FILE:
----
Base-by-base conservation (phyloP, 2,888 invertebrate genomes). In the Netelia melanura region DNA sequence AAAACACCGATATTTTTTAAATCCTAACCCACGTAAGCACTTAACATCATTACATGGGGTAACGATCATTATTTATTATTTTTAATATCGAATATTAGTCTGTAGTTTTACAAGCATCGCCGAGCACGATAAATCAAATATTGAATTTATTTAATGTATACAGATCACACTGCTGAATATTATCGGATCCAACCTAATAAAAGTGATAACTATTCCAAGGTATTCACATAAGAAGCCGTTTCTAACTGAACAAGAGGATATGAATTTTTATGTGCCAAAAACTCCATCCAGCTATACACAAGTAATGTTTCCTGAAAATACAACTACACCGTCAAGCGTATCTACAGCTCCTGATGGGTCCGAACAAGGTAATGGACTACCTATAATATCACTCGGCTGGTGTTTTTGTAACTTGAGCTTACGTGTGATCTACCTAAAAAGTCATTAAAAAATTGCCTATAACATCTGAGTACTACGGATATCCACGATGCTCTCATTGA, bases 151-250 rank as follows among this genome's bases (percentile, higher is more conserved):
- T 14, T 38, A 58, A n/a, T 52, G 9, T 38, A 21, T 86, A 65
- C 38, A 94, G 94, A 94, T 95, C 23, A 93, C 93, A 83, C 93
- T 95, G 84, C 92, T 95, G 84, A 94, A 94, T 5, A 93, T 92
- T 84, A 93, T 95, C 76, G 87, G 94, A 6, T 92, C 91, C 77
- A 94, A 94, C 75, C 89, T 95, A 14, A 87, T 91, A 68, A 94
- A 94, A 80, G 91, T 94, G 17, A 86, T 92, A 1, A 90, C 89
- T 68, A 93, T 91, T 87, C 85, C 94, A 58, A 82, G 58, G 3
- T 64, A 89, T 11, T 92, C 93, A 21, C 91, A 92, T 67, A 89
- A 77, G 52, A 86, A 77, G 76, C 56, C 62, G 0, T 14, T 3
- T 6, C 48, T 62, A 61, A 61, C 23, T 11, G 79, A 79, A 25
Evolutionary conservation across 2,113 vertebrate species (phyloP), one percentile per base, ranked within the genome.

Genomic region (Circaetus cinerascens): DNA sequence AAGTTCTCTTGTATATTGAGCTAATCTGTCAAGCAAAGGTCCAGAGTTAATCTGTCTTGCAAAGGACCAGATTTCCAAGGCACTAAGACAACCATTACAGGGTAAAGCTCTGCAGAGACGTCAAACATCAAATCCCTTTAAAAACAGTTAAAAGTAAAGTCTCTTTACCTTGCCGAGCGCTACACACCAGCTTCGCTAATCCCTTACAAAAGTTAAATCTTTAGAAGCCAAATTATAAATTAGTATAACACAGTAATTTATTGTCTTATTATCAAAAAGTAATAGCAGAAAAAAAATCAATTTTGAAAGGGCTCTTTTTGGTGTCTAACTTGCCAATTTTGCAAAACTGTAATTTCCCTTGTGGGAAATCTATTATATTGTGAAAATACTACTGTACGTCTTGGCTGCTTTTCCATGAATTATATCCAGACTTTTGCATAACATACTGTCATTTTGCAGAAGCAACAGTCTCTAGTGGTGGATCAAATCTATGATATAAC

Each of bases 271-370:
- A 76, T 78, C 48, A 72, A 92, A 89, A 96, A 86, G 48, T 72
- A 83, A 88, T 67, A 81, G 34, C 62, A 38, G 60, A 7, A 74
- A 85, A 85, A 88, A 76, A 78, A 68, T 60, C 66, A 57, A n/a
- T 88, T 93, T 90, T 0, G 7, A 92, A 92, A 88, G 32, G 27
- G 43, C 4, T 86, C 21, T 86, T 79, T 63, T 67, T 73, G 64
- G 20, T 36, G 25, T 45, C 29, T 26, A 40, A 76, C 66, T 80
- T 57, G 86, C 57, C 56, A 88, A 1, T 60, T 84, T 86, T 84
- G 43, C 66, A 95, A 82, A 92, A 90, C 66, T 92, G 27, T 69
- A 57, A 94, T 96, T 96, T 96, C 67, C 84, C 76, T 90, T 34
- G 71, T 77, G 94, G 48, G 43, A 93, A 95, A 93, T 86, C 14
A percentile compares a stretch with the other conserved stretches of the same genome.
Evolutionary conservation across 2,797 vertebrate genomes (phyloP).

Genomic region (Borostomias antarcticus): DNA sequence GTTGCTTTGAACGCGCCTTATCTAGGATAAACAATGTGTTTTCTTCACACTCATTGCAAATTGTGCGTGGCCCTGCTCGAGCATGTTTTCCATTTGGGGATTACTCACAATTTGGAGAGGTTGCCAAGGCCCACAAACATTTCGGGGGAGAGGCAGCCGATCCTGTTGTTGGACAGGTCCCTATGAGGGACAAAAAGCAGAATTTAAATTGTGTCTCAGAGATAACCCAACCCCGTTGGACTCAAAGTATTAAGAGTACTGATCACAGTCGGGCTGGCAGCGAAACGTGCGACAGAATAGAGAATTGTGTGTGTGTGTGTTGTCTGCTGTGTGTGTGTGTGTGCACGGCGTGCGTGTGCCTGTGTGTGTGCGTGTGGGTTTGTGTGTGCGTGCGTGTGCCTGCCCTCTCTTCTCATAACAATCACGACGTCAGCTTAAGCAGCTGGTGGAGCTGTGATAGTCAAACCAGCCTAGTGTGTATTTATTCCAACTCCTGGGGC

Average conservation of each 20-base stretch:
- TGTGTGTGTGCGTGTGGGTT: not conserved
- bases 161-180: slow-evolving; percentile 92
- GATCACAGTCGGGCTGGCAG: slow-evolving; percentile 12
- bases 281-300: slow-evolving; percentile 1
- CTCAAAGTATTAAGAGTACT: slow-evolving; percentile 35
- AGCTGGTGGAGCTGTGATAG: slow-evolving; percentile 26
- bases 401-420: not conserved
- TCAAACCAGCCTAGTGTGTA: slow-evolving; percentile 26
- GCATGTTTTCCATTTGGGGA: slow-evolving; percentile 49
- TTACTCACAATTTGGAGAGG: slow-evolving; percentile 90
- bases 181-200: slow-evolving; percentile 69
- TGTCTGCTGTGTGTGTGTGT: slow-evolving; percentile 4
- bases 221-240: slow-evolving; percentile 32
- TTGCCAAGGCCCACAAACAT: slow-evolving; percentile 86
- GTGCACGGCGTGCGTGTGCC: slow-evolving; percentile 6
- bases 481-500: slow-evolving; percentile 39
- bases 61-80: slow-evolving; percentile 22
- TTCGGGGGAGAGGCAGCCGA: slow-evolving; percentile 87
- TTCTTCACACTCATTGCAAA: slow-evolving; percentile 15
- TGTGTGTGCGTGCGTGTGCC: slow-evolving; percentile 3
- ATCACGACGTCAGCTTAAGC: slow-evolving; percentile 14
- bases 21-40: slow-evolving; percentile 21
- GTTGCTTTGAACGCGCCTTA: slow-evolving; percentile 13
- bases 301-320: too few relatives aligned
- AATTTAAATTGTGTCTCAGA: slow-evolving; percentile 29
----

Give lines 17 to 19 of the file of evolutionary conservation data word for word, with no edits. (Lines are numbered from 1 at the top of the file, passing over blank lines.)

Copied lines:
- A 85, A 85, A 88, A 76, A 78, A 68, T 60, C 66, A 57, A n/a
- T 88, T 93, T 90, T 0, G 7, A 92, A 92, A 88, G 32, G 27
- G 43, C 4, T 86, C 21, T 86, T 79, T 63, T 67, T 73, G 64